epsilonGreedy

Stud wall to roof truss fixing options.

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Posted (edited)

During the past few days different experts have recommended two ways of fixing the top of a stud wall to roof truss joists and neither of these methods matched my default assumption on how best to do it.

  • Expert A: A carpenter who is quoting for the stud work has recommended fixing the ceiling plasterboard across the whole first floor before he builds the stud walls. He wants to include fixing the ceiling plasterboard in the scope of the job.
  • Expert B: Suggested building the stud wall up to a few mm below either the truss joists or the in-place ceiling plasterboard and then using expanding foam to anchor the stud wall to the roof.
  • Me: I was expecting the stud wall to be nailed or screwed firmly to the roof truss joists but I have been advised this might lead to creaking sounds.

 

Merging these opinions together I am now swaying towards this revised plan:

  1. Build the stud wall frame to say 8mm below roof joists.
  2. Squirt in a low expanding foam glue for an squeak free adhesive bond.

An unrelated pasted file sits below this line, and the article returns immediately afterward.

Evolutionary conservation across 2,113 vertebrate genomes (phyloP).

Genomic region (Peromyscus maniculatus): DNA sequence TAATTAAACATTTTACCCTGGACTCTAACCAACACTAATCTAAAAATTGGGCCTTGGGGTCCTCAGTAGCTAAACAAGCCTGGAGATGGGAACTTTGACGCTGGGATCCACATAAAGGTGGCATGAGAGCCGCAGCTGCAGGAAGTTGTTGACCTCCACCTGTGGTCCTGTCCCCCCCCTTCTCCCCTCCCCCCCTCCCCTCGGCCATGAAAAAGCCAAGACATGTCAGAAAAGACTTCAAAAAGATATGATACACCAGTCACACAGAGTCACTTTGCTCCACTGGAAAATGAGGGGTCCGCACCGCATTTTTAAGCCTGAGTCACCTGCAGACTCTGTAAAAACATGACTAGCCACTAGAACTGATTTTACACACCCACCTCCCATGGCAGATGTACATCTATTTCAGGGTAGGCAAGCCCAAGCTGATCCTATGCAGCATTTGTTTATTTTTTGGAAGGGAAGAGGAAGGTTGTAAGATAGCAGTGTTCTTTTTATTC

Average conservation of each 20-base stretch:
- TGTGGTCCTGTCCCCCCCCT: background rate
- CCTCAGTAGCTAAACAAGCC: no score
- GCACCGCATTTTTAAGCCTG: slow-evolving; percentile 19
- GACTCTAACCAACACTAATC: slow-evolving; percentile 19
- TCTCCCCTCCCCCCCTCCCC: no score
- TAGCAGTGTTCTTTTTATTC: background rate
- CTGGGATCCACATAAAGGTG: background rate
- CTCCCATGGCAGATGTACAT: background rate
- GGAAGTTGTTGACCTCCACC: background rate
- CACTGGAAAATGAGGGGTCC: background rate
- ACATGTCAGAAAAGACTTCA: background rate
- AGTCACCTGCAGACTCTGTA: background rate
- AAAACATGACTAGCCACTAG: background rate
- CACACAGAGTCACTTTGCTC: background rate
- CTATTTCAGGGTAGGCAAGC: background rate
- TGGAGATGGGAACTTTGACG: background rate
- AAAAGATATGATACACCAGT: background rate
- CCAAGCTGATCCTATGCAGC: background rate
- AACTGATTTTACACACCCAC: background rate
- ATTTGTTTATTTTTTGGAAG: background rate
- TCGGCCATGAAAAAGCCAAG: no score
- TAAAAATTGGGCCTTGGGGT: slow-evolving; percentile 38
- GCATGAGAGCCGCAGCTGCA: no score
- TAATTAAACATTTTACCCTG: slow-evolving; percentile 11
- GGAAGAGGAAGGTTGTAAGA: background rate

3. Plasterboard each room ceiling by cutting the sheets to the studwall frame.

 

Is there a BuildHub best-practice consensus on this subject? 

Edited by epsilonGreedy

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Method A is faster for sheeting, less cuts and less wastage. 

Sheet the whole of  the ceiling in probably half the time it would take to cut it to fit between the walls. 

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Yeh option A is the fastest way to do it, you would be mental to fit all the internal partitions first then try to cut all the plasterboard to fit around them, as you will need a massive amount more dwangs in the celing to catch the ends of the boards you are  making a massive amount of work for yourself, obviously load bearing walls will need to be built first.

 

I have never seen nor heard of fixing stud walls in with expanding foam that to me sounds lik a commpete bodge to me